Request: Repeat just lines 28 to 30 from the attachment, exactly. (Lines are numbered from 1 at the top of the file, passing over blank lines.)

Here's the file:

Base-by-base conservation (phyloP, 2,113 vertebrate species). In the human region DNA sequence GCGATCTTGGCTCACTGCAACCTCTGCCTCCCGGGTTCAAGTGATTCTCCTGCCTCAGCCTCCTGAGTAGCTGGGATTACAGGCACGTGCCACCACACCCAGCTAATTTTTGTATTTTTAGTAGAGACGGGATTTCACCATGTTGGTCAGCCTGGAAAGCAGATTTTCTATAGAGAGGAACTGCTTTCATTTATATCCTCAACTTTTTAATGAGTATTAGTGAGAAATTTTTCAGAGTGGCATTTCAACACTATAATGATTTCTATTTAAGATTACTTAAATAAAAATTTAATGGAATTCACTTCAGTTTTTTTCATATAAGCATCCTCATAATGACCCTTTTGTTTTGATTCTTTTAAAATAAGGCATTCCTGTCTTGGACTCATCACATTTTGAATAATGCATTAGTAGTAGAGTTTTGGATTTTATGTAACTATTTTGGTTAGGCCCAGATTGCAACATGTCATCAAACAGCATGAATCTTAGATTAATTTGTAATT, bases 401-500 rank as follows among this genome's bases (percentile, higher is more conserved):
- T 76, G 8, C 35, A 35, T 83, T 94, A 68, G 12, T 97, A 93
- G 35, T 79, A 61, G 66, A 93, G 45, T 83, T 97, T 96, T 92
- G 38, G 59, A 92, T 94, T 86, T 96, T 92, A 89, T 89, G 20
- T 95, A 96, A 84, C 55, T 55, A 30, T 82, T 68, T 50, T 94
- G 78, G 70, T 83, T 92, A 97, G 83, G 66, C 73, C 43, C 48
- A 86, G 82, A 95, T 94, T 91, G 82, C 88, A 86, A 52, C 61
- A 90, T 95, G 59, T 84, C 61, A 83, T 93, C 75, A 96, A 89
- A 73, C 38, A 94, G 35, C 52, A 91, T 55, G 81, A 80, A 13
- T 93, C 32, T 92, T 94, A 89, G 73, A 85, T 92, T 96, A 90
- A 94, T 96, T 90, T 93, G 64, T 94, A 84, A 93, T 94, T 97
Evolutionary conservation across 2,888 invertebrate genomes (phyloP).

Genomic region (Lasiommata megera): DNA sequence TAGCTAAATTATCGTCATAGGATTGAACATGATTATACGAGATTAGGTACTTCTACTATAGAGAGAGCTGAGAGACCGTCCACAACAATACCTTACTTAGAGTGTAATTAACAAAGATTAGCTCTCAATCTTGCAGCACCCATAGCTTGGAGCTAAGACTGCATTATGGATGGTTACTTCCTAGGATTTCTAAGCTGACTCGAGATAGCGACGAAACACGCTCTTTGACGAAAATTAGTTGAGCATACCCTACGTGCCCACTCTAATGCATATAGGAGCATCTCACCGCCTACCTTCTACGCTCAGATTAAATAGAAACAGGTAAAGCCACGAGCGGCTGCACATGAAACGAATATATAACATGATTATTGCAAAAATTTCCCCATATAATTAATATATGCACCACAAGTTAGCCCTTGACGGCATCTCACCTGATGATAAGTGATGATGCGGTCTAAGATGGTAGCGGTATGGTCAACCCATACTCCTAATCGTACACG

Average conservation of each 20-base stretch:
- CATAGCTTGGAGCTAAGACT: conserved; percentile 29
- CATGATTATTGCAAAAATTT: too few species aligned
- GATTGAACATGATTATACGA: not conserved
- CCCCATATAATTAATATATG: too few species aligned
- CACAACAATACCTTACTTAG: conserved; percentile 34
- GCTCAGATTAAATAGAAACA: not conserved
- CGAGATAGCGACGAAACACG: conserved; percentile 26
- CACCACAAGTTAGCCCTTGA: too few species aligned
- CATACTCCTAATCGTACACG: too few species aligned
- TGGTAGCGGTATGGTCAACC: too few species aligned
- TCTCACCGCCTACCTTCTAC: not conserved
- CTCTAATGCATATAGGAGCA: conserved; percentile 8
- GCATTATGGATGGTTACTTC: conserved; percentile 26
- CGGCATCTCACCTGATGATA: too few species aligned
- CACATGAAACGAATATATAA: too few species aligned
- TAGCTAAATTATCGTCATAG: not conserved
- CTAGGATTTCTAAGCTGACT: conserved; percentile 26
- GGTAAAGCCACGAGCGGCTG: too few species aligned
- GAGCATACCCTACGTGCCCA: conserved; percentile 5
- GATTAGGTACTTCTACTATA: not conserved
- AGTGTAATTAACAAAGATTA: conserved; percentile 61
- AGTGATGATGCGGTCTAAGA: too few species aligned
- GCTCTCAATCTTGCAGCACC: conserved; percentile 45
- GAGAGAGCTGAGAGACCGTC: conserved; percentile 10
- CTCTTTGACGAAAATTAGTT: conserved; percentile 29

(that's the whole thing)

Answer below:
- CGGCATCTCACCTGATGATA: too few species aligned
- CACATGAAACGAATATATAA: too few species aligned
- TAGCTAAATTATCGTCATAG: not conserved